The other night I went with my mother-in-law to the PNE. I was supposed to go before with another friend, but got so absolutely pissed off with that she was constantly changing the meeting time, and then also wanted to meet at the gate furthest from where I could park that I just couldn’t go and hang out with them and have a good time. I felt better for bailing, as you should never over-accommodate non-compromisers, but I had already bought the ticket.

So I called up my mother-in-law who just loves the Fair. We haven’t spent much time together in the eight or so years I’ve been with her son, so when I phoned, she thought I just was offering to sell her my unused ticket. Its not that I don’t like his family, as I have often been accused, we just don’t have a whole heck of a lot to talk about. I know a lot of people say this, but I suck at small talk and don’t exactly Eddie Haskell it in social situations.

Anyway, as long as you take take some money, its impossible not to have fun at the PNE. We saw the Superdogs, played Bingo, walked a little through the barns (sad how the agricultural component of the Fair has diminished), and checked out the amazing gizmo-and-crap building. I also ate a cheeseburger covered in greasy fried onions with a side of chips at Jimmy’s Lunch (she shared a few chips while eating the sandwich she brought – the junk food is bad for her diabetes), and rode the Coaster. We got some mini-donuts on the way out. mmm. cinnamony. Its like recreating childhood every time I go to this thing.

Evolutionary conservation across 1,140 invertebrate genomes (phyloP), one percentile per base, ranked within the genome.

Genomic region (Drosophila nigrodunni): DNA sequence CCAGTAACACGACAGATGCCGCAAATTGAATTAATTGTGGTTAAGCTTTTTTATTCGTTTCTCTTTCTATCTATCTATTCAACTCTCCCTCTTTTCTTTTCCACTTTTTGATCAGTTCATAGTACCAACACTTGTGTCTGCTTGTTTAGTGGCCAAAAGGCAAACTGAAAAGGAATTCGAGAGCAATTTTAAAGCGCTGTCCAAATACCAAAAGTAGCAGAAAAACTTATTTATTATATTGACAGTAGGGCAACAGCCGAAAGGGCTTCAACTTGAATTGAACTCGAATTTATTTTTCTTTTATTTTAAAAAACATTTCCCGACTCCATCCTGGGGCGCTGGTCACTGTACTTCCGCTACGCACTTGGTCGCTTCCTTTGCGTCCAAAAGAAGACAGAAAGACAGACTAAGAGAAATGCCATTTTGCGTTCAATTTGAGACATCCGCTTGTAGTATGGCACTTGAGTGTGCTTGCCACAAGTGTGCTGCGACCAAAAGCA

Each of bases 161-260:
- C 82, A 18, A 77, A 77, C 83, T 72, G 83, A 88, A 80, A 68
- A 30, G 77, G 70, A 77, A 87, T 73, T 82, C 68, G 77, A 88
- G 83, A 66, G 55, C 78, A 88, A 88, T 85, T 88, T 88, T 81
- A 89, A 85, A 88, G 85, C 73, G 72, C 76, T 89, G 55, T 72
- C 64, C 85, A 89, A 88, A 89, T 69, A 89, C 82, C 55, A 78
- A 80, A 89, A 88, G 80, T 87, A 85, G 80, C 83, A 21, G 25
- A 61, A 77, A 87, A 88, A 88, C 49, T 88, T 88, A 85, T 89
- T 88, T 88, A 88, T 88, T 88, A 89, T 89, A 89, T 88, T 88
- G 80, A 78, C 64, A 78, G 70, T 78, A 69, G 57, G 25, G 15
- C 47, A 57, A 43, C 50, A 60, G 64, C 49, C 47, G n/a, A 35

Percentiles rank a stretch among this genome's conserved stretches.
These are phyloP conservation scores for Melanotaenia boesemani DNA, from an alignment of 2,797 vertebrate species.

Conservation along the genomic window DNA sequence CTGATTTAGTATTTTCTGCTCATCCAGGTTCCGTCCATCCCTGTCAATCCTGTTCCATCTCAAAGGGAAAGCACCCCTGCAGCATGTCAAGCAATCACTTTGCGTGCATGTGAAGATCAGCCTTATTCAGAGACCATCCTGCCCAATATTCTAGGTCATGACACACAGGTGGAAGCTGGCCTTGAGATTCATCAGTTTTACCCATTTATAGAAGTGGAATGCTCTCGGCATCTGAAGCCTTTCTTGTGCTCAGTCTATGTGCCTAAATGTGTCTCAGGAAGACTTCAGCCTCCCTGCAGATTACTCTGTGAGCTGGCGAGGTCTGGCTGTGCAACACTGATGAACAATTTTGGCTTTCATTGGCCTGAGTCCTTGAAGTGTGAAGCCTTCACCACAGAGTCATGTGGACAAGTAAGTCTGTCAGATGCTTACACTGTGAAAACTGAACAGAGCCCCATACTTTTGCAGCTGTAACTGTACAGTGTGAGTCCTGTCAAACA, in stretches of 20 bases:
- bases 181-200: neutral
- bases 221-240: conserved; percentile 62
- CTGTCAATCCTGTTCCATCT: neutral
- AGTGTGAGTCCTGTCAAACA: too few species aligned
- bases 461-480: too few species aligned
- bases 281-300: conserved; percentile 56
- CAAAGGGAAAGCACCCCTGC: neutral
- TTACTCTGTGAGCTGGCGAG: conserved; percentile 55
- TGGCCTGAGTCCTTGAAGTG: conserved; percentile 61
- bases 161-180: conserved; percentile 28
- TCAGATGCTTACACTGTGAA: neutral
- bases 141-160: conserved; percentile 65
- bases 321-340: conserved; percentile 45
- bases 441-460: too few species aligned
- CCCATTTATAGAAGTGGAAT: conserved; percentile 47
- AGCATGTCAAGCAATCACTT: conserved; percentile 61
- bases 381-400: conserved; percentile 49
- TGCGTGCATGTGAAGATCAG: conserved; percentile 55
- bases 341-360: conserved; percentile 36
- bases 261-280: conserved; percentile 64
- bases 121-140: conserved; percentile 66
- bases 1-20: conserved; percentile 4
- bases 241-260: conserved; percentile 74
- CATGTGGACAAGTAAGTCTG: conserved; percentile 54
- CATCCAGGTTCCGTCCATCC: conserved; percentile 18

The PNE is an endangered institution. Some misguided crackpots in the neighbourhood, as well as in City Hall are under the impression that the vast parking lots of the PNE grounds should be turned into green space. Why? Who would go into them in that part of town? No one I know goes into the existing green space they’ve created on site. Methinks the proponents of this grand plan are just sour because they live too far away to cash in on letting people park in their yards during the Fair.

The best part of the night was successfully convincing her to go on a ride at Playland. One of the nicest ladies you’ll ever know, man was she nervous. In my first attempt, I picked out the tamest ride I could find outside of Kiddyland – The 1001 Nights, a smaller shorter version of that old classic stomach flipper, The Rainbow. Not that fast, doesn’t go upside down, she’s looking up at it as we’re standing in line, reads the useless legalese sign about “Guest with High Blood Pressure should not ride etc.” and bails. I went on it by myself – what a waste of four good tickets! After I went on the Coaster however, she still had her four tickets that we had bought, and decided to give the Wave Swinger another go after a self-imposed 40-year hiatus.

“The last time I went on a ride, I was dressed to the nines and wearing heels.”

I watched her get on, the thing lifts up the swings and starts revolving. Each time she came around, I smiled and waved, but she sat stock-still, legs crossed in front, gripping the chains, staring straight ahead. After she got off, I told her she looked a bit nervous. She said she was just having a wonderful time.

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